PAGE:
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Buell, Don Carlos (23 March 1818–19 November 1898), soldier and businessman, was born near Marietta, Ohio, the son of Salmon D. Buell and Eliza (maiden name unknown), farmers. After his father’s death in 1823, the boy lived mostly in Lawrenceburg, Indiana, with an uncle, George P. Buell, who got him an appointment to West Point in 1837. Graduating in the lower half of his 1841 class, Buell was commissioned a second lieutenant in the Third Infantry. He served in the Seminole War and was promoted to first lieutenant on 18 June 1846. In November 1851 he married Margaret Hunter Mason, a widow. They had no children....

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Don Carlos Buell. Courtesy of the Library of Congress (LC-USZ62-9979).

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Burnham, Frederick Russell (11 May 1861–01 September 1947), explorer, scout, and miner, was born in Tivoli, Minnesota, the son of Reverend Otway Burnham, a Congregational minister and missionary, and Rebecca Russell. One family story has it that his mother left him among corn stalks for an entire day while their settlement was under an Indian attack during the 1862 war with the Sioux. Certainly not proven, this story has an interesting ring to it, since Burnham was to spend much of his life hiding or escaping from American Indians or South African peoples during his career as a scout....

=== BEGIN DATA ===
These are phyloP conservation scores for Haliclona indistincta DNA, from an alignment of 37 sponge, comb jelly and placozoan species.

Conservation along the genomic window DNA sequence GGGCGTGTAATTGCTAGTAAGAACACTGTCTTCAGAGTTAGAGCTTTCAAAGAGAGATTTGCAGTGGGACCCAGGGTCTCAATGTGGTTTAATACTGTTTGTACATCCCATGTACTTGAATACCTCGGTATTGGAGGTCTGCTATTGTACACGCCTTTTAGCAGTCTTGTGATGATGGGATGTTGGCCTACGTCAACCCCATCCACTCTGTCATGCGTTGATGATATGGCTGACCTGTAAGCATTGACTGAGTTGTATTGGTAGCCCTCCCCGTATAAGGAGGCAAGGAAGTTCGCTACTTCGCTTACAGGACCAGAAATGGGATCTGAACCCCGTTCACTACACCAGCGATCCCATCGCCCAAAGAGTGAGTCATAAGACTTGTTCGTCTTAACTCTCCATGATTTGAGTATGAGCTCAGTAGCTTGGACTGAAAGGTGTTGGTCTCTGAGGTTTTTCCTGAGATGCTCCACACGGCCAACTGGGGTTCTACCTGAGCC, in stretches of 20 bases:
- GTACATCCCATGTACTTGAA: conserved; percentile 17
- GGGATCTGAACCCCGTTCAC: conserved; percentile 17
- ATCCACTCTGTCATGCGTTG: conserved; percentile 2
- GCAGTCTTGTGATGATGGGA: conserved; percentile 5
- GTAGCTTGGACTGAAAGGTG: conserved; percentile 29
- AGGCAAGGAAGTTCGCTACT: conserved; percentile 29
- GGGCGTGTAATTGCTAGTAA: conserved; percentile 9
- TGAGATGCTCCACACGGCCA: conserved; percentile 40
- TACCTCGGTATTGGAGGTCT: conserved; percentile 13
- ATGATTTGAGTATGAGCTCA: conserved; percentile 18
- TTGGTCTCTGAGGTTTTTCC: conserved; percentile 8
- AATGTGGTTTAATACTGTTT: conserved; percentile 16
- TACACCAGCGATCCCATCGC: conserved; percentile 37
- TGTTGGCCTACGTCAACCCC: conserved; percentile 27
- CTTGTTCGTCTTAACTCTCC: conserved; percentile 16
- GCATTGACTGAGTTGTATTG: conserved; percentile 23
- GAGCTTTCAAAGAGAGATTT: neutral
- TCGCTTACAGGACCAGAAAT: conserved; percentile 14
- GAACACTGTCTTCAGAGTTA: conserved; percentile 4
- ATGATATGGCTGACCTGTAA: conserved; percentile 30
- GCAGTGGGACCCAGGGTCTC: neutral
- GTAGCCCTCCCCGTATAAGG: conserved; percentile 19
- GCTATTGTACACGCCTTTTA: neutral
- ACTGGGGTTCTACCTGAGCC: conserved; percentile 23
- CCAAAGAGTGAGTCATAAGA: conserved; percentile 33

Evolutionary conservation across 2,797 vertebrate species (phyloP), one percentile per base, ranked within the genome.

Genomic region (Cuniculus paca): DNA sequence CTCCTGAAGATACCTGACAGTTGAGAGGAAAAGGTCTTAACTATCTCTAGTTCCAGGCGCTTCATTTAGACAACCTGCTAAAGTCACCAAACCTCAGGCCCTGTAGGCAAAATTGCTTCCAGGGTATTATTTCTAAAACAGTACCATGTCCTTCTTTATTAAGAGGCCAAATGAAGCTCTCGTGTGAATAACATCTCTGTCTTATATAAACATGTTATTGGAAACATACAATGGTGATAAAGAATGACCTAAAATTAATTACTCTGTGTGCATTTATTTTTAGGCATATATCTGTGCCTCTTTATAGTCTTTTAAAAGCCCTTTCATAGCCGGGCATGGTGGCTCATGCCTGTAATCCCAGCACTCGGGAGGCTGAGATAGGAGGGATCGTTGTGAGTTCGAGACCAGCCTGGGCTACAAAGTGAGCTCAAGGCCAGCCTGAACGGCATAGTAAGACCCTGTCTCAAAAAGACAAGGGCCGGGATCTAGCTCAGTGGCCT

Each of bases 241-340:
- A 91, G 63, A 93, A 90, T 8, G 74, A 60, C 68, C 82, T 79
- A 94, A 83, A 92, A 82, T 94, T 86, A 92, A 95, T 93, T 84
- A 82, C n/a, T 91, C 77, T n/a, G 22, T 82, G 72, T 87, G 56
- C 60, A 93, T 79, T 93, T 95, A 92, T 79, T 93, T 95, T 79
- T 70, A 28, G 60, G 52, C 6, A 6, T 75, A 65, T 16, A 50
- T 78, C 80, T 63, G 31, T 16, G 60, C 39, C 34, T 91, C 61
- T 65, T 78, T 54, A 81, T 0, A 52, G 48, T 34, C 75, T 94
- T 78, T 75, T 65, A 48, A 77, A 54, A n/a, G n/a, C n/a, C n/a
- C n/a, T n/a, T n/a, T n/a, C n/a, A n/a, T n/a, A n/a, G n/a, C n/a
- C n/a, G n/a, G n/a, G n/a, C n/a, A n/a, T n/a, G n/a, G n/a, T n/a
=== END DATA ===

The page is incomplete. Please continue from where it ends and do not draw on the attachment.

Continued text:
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Flipper, Henry Ossian (21 March 1856–03 May 1940), soldier and engineer, was born in Thomasville, Georgia, the son of Festus Flipper and Isabelle (maiden name unknown), slaves. During the Civil War and Reconstruction he was educated in American Missionary Association schools and in 1873 gained admission to Atlanta University. That year Flipper also obtained an appointment to the U.S. Military Academy through the auspices of Republican Representative James C. Freeman. He was not the first African American to attend West Point, as Michael Howard and James Webster Smith preceded him in 1870, but neither graduated. Flipper subsequently endured four years of grueling academic instruction and ostracism from white classmates before graduating fiftieth in a class of sixty-four on 14 June 1877. He was commissioned second lieutenant in the all-black Tenth U.S. Cavalry, and the following year recounted his academy experience in an autobiography, ...

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Archibald Bulloch Roosevelt Courtesy of the Library of Congress (LC-USZ62-97680).

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Roosevelt, Archibald Bulloch (09 April 1894–13 October 1979), businessman and military officer, was born in Washington, D.C., the son of Theodore Roosevelt, then a U.S. civil service commissioner, and Edith Kermit Carow Roosevelt. In 1901 Roosevelt’s father succeeded the assassinated William McKinley as U.S. president. A rambunctious youth, Archie made headlines by sliding down a White House banister into one diplomatic reception and by arriving at another on stilts....